“A THRILLING ALLEGORICAL MICROCOSM”
A vulnerable demographic, an accepted culture of violence, an angry mob, a spokesperson, a new school that seeks to tear down what went before; Mark Ravenhill’s new play The Cane is a perfectly arranged and oh so natural analogy. For what exactly, I’ll spare the spoilers (although this tale could be moulded to more than one zeitgeist).
At face value it’s the story of a teacher – just retired – who has a skeleton in his attic, namely an old cane with which he used to beat schoolboys until the practice became illegal. Days before his retirement party, a baying mob of current and former students protest outside his house. When his estranged daughter rocks up, it’s not clear whether she’s here to help or hinder. Occasionally a moment jars: a detail seems overly significant, the crowd outside exaggerated. But with the dawning realisation of what this play is saying beneath the surface, of the allegorical microcosm at play, a thrilling clarity emerges. It echoes another piece of new writing on the same stage earlier this year, Dennis Kelly‘s Girls and Boys, which snaps together in the last couple of minutes, leaving ideas like grenades in its wake.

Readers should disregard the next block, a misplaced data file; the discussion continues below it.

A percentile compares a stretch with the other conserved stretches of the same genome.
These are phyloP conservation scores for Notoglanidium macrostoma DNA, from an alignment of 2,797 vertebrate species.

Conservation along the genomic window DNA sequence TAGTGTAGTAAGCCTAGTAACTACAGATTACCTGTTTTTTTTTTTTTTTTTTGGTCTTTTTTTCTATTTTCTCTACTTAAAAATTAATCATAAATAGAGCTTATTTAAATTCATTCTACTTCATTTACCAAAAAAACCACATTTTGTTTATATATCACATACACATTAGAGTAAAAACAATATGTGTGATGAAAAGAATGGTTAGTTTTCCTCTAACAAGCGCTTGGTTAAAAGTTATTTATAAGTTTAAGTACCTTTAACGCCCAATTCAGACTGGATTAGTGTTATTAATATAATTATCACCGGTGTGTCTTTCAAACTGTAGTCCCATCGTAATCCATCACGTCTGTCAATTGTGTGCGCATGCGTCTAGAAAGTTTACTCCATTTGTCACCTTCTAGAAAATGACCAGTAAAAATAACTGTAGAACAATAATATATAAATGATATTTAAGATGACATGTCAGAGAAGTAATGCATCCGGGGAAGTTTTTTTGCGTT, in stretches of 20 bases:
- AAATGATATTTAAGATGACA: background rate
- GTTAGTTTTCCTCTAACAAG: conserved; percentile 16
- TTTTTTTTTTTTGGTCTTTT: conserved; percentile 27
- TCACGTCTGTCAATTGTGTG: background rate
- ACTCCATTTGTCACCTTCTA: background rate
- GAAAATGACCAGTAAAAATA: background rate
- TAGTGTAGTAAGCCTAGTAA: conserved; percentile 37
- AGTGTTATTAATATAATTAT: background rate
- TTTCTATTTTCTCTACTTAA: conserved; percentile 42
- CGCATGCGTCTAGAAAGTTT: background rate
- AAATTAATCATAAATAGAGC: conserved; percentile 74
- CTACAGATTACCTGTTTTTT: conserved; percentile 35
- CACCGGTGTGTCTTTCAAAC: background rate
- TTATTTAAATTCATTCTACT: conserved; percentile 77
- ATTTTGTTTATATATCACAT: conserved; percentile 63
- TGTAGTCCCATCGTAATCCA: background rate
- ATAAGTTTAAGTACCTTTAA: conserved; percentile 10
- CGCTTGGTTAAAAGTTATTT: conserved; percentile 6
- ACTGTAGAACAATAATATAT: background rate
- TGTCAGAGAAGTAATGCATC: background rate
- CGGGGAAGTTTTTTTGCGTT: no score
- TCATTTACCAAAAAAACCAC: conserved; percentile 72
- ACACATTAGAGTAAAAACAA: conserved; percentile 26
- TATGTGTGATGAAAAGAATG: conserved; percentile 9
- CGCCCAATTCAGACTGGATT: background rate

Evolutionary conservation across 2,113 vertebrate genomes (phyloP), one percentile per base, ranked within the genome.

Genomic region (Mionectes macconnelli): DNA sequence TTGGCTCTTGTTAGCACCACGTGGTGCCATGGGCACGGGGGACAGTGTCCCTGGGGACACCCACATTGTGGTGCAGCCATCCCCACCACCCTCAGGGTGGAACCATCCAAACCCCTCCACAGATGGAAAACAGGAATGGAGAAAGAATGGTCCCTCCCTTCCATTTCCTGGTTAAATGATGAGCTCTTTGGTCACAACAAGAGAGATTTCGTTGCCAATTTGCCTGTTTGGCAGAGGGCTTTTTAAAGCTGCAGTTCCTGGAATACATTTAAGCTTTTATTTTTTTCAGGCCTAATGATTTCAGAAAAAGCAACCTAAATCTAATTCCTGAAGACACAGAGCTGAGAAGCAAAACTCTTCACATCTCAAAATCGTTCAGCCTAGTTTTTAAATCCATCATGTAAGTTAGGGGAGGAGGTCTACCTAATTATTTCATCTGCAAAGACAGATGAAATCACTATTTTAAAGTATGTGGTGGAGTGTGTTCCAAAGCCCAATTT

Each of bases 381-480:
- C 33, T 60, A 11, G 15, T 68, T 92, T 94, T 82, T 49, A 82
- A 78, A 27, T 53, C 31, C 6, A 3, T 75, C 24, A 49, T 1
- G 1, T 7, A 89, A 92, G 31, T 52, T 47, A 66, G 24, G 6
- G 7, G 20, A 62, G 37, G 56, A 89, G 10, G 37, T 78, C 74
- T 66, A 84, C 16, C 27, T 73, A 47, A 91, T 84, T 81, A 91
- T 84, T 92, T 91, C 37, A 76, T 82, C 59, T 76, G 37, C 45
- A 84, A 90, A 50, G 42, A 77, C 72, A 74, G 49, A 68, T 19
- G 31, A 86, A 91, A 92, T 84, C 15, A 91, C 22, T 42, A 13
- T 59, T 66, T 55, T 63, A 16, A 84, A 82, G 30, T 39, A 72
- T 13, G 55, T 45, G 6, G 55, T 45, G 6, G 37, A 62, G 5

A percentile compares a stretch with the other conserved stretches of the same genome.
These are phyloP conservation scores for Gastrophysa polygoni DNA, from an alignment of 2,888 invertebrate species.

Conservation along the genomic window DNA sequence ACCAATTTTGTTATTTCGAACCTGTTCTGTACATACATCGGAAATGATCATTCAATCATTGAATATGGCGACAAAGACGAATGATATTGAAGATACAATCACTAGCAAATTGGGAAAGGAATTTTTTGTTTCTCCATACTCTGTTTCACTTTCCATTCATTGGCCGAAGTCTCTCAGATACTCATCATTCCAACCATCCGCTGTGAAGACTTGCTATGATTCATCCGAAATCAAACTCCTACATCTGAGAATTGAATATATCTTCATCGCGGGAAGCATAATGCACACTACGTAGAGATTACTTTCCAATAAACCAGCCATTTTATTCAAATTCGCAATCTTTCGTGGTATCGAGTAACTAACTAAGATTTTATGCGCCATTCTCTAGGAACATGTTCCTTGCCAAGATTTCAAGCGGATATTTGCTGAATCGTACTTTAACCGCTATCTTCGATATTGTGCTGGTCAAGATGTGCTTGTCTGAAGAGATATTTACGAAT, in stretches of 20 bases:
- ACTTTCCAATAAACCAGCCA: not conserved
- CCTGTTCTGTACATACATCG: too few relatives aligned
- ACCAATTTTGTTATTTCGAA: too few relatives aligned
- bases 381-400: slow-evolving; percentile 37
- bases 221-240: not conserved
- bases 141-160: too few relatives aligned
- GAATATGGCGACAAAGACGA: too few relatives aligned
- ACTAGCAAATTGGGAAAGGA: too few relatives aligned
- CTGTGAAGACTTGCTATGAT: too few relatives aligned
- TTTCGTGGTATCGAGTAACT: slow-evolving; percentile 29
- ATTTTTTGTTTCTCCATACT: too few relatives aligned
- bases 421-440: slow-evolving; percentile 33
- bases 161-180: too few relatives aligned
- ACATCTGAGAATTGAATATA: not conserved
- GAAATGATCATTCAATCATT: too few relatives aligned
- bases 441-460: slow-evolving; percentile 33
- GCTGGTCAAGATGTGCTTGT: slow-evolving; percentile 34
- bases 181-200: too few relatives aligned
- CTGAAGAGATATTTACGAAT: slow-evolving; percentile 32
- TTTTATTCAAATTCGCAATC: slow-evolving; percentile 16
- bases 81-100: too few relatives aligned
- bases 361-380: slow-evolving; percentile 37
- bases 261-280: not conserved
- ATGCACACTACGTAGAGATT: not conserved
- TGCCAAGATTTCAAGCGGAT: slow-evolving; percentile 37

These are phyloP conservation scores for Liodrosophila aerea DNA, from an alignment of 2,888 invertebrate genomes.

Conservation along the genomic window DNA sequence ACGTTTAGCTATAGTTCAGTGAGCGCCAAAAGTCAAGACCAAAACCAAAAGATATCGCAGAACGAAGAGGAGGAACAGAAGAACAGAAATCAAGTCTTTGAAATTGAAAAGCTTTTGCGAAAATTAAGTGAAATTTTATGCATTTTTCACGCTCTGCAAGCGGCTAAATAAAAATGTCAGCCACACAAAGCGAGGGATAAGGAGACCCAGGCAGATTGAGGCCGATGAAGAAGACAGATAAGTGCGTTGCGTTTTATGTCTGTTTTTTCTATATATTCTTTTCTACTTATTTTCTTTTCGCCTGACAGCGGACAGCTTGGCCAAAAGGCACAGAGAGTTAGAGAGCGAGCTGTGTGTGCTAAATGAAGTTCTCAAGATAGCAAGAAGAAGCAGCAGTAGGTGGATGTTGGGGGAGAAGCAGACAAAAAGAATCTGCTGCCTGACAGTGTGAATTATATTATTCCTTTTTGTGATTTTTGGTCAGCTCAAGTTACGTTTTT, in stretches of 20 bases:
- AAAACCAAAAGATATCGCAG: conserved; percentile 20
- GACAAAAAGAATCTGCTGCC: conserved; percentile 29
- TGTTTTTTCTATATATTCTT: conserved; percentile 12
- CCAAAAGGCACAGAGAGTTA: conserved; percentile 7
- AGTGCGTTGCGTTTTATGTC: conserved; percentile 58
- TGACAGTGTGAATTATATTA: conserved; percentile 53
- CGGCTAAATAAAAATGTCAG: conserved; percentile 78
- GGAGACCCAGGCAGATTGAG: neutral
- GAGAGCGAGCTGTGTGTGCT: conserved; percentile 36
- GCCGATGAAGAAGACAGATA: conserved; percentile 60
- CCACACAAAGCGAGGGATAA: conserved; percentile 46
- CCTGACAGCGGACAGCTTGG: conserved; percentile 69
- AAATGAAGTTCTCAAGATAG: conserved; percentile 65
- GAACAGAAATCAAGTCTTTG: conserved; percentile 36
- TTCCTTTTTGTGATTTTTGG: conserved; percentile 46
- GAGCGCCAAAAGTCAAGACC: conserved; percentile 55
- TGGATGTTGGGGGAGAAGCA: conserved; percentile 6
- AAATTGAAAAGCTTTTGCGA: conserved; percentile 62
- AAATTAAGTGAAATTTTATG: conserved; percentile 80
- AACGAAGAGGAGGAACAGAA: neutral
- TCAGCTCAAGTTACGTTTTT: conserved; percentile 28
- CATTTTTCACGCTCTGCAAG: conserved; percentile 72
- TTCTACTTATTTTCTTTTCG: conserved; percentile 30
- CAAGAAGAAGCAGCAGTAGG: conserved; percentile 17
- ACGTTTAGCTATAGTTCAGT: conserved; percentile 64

Alun Armstrong and Nicola Walker put in strong turns as former teacher Edward and daughter Anna, but Maggie Steed as wife and mother Maureen is the standout. She’s flippant and biting one moment, a pitiable wreck the next, and she pulls off both with an idiosyncratic humour that captivates.
Chloe Lamford‘s set is a desolate and frayed drawing room. Every now and then it hiccups another deeply satisfying metaphor; an impossibly long and wobbly ladder leads to the attic; the wall bears the marks of a long-ago axe attack. Edward doesn’t even notice the gashes in the wall anymore; he’s become so used to it. What horrors have we become used to?
Ravenhill has built what is at once an engaging naturalistic story and a fitting metaphor. Packing humour, insight and timeliness into a lean script, it’s a real achievement.
Reviewed by Laura Foulger